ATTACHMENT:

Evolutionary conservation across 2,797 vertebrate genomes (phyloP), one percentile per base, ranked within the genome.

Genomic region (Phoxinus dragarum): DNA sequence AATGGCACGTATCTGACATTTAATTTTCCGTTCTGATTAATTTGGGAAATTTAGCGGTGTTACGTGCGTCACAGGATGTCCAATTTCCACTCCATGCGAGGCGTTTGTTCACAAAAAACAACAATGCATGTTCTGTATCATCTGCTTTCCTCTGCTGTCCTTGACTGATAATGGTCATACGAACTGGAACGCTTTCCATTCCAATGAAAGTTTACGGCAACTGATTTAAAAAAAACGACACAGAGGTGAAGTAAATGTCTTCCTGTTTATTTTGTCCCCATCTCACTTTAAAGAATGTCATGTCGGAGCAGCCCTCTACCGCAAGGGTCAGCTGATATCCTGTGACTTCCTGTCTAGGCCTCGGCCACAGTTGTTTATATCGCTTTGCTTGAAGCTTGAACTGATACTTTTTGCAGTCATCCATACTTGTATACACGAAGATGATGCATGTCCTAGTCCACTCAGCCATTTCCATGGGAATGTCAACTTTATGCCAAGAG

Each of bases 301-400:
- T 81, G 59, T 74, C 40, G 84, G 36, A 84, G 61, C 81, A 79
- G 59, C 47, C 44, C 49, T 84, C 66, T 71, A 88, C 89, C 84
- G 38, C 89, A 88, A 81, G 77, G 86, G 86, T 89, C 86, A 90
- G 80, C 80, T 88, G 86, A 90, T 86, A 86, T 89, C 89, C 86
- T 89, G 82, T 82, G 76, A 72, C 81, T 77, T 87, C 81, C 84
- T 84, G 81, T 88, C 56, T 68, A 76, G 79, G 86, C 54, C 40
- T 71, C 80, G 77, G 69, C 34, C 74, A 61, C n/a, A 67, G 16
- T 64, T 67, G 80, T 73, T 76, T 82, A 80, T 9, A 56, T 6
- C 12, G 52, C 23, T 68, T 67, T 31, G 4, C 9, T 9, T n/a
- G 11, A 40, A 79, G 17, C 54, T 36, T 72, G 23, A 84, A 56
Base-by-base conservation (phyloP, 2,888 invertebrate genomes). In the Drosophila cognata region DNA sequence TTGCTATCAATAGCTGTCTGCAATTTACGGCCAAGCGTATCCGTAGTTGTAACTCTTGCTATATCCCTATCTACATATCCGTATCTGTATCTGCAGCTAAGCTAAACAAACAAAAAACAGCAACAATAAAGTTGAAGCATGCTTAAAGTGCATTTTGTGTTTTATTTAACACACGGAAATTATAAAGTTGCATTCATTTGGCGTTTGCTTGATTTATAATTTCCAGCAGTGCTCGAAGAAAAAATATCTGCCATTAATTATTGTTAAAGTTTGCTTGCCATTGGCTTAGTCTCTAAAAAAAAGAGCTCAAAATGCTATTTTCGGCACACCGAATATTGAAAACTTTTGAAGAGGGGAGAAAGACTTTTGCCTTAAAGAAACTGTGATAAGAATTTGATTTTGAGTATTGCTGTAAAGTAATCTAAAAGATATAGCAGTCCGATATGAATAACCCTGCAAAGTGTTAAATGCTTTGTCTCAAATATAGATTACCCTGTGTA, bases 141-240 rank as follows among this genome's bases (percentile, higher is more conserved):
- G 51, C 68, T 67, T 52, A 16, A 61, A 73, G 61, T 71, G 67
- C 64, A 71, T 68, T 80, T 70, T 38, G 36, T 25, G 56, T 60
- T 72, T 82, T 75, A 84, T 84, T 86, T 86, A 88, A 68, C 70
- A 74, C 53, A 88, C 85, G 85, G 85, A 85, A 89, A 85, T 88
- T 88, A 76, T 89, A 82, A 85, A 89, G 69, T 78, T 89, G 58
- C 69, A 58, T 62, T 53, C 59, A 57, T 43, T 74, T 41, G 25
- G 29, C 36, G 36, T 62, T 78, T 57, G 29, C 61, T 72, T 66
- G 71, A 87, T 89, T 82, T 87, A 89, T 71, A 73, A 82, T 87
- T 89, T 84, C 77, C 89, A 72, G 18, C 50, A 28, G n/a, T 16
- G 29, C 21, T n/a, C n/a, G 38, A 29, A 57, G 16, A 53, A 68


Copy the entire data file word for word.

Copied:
Evolutionary conservation across 2,797 vertebrate genomes (phyloP), one percentile per base, ranked within the genome.

Genomic region (Phoxinus dragarum): DNA sequence AATGGCACGTATCTGACATTTAATTTTCCGTTCTGATTAATTTGGGAAATTTAGCGGTGTTACGTGCGTCACAGGATGTCCAATTTCCACTCCATGCGAGGCGTTTGTTCACAAAAAACAACAATGCATGTTCTGTATCATCTGCTTTCCTCTGCTGTCCTTGACTGATAATGGTCATACGAACTGGAACGCTTTCCATTCCAATGAAAGTTTACGGCAACTGATTTAAAAAAAACGACACAGAGGTGAAGTAAATGTCTTCCTGTTTATTTTGTCCCCATCTCACTTTAAAGAATGTCATGTCGGAGCAGCCCTCTACCGCAAGGGTCAGCTGATATCCTGTGACTTCCTGTCTAGGCCTCGGCCACAGTTGTTTATATCGCTTTGCTTGAAGCTTGAACTGATACTTTTTGCAGTCATCCATACTTGTATACACGAAGATGATGCATGTCCTAGTCCACTCAGCCATTTCCATGGGAATGTCAACTTTATGCCAAGAG

Each of bases 301-400:
- T 81, G 59, T 74, C 40, G 84, G 36, A 84, G 61, C 81, A 79
- G 59, C 47, C 44, C 49, T 84, C 66, T 71, A 88, C 89, C 84
- G 38, C 89, A 88, A 81, G 77, G 86, G 86, T 89, C 86, A 90
- G 80, C 80, T 88, G 86, A 90, T 86, A 86, T 89, C 89, C 86
- T 89, G 82, T 82, G 76, A 72, C 81, T 77, T 87, C 81, C 84
- T 84, G 81, T 88, C 56, T 68, A 76, G 79, G 86, C 54, C 40
- T 71, C 80, G 77, G 69, C 34, C 74, A 61, C n/a, A 67, G 16
- T 64, T 67, G 80, T 73, T 76, T 82, A 80, T 9, A 56, T 6
- C 12, G 52, C 23, T 68, T 67, T 31, G 4, C 9, T 9, T n/a
- G 11, A 40, A 79, G 17, C 54, T 36, T 72, G 23, A 84, A 56
Base-by-base conservation (phyloP, 2,888 invertebrate genomes). In the Drosophila cognata region DNA sequence TTGCTATCAATAGCTGTCTGCAATTTACGGCCAAGCGTATCCGTAGTTGTAACTCTTGCTATATCCCTATCTACATATCCGTATCTGTATCTGCAGCTAAGCTAAACAAACAAAAAACAGCAACAATAAAGTTGAAGCATGCTTAAAGTGCATTTTGTGTTTTATTTAACACACGGAAATTATAAAGTTGCATTCATTTGGCGTTTGCTTGATTTATAATTTCCAGCAGTGCTCGAAGAAAAAATATCTGCCATTAATTATTGTTAAAGTTTGCTTGCCATTGGCTTAGTCTCTAAAAAAAAGAGCTCAAAATGCTATTTTCGGCACACCGAATATTGAAAACTTTTGAAGAGGGGAGAAAGACTTTTGCCTTAAAGAAACTGTGATAAGAATTTGATTTTGAGTATTGCTGTAAAGTAATCTAAAAGATATAGCAGTCCGATATGAATAACCCTGCAAAGTGTTAAATGCTTTGTCTCAAATATAGATTACCCTGTGTA, bases 141-240 rank as follows among this genome's bases (percentile, higher is more conserved):
- G 51, C 68, T 67, T 52, A 16, A 61, A 73, G 61, T 71, G 67
- C 64, A 71, T 68, T 80, T 70, T 38, G 36, T 25, G 56, T 60
- T 72, T 82, T 75, A 84, T 84, T 86, T 86, A 88, A 68, C 70
- A 74, C 53, A 88, C 85, G 85, G 85, A 85, A 89, A 85, T 88
- T 88, A 76, T 89, A 82, A 85, A 89, G 69, T 78, T 89, G 58
- C 69, A 58, T 62, T 53, C 59, A 57, T 43, T 74, T 41, G 25
- G 29, C 36, G 36, T 62, T 78, T 57, G 29, C 61, T 72, T 66
- G 71, A 87, T 89, T 82, T 87, A 89, T 71, A 73, A 82, T 87
- T 89, T 84, C 77, C 89, A 72, G 18, C 50, A 28, G n/a, T 16
- G 29, C 21, T n/a, C n/a, G 38, A 29, A 57, G 16, A 53, A 68